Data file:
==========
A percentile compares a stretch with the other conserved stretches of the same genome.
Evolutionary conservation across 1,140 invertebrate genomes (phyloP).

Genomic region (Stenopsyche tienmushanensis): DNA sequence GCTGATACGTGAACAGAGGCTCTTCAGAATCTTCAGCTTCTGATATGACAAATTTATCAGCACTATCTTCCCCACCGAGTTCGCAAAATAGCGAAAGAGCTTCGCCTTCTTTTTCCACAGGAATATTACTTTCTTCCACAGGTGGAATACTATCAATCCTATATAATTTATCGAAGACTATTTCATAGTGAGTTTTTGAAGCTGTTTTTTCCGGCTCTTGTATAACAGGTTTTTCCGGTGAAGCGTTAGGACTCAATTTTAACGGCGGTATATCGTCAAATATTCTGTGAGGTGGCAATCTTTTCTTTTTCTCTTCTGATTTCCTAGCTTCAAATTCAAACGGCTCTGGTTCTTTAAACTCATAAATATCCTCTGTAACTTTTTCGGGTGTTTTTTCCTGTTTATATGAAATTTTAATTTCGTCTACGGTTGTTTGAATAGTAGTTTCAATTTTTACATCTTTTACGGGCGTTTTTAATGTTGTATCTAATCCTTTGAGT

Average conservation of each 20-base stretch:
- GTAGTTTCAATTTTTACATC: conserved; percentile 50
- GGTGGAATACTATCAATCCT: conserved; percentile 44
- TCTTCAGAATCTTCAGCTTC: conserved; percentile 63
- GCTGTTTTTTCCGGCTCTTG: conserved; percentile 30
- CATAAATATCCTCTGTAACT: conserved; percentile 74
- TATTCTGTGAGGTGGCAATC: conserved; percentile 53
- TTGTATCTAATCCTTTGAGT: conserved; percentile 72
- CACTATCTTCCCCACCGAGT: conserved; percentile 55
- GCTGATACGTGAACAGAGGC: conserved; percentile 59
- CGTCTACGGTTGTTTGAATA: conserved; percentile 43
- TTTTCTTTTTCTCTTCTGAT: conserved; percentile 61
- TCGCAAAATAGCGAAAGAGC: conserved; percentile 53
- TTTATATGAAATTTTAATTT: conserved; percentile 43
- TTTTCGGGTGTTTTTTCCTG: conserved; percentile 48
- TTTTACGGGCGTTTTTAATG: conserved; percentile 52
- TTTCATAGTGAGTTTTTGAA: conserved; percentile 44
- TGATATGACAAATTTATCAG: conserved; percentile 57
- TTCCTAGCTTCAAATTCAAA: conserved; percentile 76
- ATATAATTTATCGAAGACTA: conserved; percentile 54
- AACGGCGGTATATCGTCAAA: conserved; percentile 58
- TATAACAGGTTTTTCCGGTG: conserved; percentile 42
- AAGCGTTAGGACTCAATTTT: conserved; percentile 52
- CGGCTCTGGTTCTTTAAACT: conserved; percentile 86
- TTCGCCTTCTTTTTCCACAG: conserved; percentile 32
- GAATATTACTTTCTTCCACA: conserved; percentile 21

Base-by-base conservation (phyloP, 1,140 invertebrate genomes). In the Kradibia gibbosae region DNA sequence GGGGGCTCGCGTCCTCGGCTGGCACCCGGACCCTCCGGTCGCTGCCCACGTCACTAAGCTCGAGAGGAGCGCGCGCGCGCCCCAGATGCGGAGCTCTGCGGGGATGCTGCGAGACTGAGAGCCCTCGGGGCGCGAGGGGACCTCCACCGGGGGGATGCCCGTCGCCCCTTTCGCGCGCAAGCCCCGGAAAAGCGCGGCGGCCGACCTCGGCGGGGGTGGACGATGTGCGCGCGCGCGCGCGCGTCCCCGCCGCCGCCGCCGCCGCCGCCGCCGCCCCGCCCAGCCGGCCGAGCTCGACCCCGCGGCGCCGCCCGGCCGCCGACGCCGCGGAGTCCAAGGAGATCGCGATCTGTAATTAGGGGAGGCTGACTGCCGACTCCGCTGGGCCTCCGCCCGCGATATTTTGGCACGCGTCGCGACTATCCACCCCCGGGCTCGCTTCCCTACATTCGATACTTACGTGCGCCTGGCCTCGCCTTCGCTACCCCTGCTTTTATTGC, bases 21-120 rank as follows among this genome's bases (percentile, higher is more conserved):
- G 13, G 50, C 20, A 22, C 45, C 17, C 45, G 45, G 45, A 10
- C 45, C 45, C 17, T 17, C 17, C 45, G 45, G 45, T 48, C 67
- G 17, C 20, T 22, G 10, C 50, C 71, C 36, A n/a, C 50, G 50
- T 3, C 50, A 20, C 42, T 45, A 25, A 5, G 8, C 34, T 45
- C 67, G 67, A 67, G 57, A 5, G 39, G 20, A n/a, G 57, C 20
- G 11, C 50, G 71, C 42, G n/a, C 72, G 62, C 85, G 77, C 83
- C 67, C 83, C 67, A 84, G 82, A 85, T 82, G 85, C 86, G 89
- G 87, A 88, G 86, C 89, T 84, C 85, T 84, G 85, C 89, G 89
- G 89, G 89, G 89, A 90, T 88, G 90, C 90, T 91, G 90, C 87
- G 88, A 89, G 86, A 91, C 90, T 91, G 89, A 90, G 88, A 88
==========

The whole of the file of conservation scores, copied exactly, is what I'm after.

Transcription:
A percentile compares a stretch with the other conserved stretches of the same genome.
Evolutionary conservation across 1,140 invertebrate genomes (phyloP).

Genomic region (Stenopsyche tienmushanensis): DNA sequence GCTGATACGTGAACAGAGGCTCTTCAGAATCTTCAGCTTCTGATATGACAAATTTATCAGCACTATCTTCCCCACCGAGTTCGCAAAATAGCGAAAGAGCTTCGCCTTCTTTTTCCACAGGAATATTACTTTCTTCCACAGGTGGAATACTATCAATCCTATATAATTTATCGAAGACTATTTCATAGTGAGTTTTTGAAGCTGTTTTTTCCGGCTCTTGTATAACAGGTTTTTCCGGTGAAGCGTTAGGACTCAATTTTAACGGCGGTATATCGTCAAATATTCTGTGAGGTGGCAATCTTTTCTTTTTCTCTTCTGATTTCCTAGCTTCAAATTCAAACGGCTCTGGTTCTTTAAACTCATAAATATCCTCTGTAACTTTTTCGGGTGTTTTTTCCTGTTTATATGAAATTTTAATTTCGTCTACGGTTGTTTGAATAGTAGTTTCAATTTTTACATCTTTTACGGGCGTTTTTAATGTTGTATCTAATCCTTTGAGT

Average conservation of each 20-base stretch:
- GTAGTTTCAATTTTTACATC: conserved; percentile 50
- GGTGGAATACTATCAATCCT: conserved; percentile 44
- TCTTCAGAATCTTCAGCTTC: conserved; percentile 63
- GCTGTTTTTTCCGGCTCTTG: conserved; percentile 30
- CATAAATATCCTCTGTAACT: conserved; percentile 74
- TATTCTGTGAGGTGGCAATC: conserved; percentile 53
- TTGTATCTAATCCTTTGAGT: conserved; percentile 72
- CACTATCTTCCCCACCGAGT: conserved; percentile 55
- GCTGATACGTGAACAGAGGC: conserved; percentile 59
- CGTCTACGGTTGTTTGAATA: conserved; percentile 43
- TTTTCTTTTTCTCTTCTGAT: conserved; percentile 61
- TCGCAAAATAGCGAAAGAGC: conserved; percentile 53
- TTTATATGAAATTTTAATTT: conserved; percentile 43
- TTTTCGGGTGTTTTTTCCTG: conserved; percentile 48
- TTTTACGGGCGTTTTTAATG: conserved; percentile 52
- TTTCATAGTGAGTTTTTGAA: conserved; percentile 44
- TGATATGACAAATTTATCAG: conserved; percentile 57
- TTCCTAGCTTCAAATTCAAA: conserved; percentile 76
- ATATAATTTATCGAAGACTA: conserved; percentile 54
- AACGGCGGTATATCGTCAAA: conserved; percentile 58
- TATAACAGGTTTTTCCGGTG: conserved; percentile 42
- AAGCGTTAGGACTCAATTTT: conserved; percentile 52
- CGGCTCTGGTTCTTTAAACT: conserved; percentile 86
- TTCGCCTTCTTTTTCCACAG: conserved; percentile 32
- GAATATTACTTTCTTCCACA: conserved; percentile 21

Base-by-base conservation (phyloP, 1,140 invertebrate genomes). In the Kradibia gibbosae region DNA sequence GGGGGCTCGCGTCCTCGGCTGGCACCCGGACCCTCCGGTCGCTGCCCACGTCACTAAGCTCGAGAGGAGCGCGCGCGCGCCCCAGATGCGGAGCTCTGCGGGGATGCTGCGAGACTGAGAGCCCTCGGGGCGCGAGGGGACCTCCACCGGGGGGATGCCCGTCGCCCCTTTCGCGCGCAAGCCCCGGAAAAGCGCGGCGGCCGACCTCGGCGGGGGTGGACGATGTGCGCGCGCGCGCGCGCGTCCCCGCCGCCGCCGCCGCCGCCGCCGCCGCCCCGCCCAGCCGGCCGAGCTCGACCCCGCGGCGCCGCCCGGCCGCCGACGCCGCGGAGTCCAAGGAGATCGCGATCTGTAATTAGGGGAGGCTGACTGCCGACTCCGCTGGGCCTCCGCCCGCGATATTTTGGCACGCGTCGCGACTATCCACCCCCGGGCTCGCTTCCCTACATTCGATACTTACGTGCGCCTGGCCTCGCCTTCGCTACCCCTGCTTTTATTGC, bases 21-120 rank as follows among this genome's bases (percentile, higher is more conserved):
- G 13, G 50, C 20, A 22, C 45, C 17, C 45, G 45, G 45, A 10
- C 45, C 45, C 17, T 17, C 17, C 45, G 45, G 45, T 48, C 67
- G 17, C 20, T 22, G 10, C 50, C 71, C 36, A n/a, C 50, G 50
- T 3, C 50, A 20, C 42, T 45, A 25, A 5, G 8, C 34, T 45
- C 67, G 67, A 67, G 57, A 5, G 39, G 20, A n/a, G 57, C 20
- G 11, C 50, G 71, C 42, G n/a, C 72, G 62, C 85, G 77, C 83
- C 67, C 83, C 67, A 84, G 82, A 85, T 82, G 85, C 86, G 89
- G 87, A 88, G 86, C 89, T 84, C 85, T 84, G 85, C 89, G 89
- G 89, G 89, G 89, A 90, T 88, G 90, C 90, T 91, G 90, C 87
- G 88, A 89, G 86, A 91, C 90, T 91, G 89, A 90, G 88, A 88